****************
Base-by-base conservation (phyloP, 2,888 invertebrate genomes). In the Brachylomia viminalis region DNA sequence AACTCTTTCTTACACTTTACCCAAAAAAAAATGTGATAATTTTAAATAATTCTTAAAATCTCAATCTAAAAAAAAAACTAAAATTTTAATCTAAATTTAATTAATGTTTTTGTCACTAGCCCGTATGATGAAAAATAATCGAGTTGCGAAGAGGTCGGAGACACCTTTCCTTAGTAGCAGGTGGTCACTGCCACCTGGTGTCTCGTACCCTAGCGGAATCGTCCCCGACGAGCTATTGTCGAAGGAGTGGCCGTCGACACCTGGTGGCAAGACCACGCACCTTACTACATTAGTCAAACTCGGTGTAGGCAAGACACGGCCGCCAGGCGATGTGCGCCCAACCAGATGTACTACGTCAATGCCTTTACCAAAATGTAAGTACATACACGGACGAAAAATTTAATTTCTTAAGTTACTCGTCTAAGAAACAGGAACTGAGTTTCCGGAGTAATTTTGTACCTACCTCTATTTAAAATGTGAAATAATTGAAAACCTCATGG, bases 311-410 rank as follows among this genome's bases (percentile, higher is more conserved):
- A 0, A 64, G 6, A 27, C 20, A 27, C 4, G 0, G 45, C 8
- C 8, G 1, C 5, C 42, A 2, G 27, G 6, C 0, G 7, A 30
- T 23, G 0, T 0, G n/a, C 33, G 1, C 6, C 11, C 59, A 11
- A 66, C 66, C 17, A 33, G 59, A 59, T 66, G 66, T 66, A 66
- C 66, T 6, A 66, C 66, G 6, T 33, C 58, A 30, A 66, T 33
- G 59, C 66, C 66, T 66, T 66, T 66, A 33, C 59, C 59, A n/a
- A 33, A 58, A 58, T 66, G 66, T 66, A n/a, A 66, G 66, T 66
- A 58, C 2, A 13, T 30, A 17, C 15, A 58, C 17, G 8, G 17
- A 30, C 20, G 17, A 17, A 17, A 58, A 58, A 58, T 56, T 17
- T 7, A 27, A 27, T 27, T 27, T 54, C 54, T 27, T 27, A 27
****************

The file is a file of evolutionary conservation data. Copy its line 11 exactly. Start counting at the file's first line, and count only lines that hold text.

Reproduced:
- T 7, A 27, A 27, T 27, T 27, T 54, C 54, T 27, T 27, A 27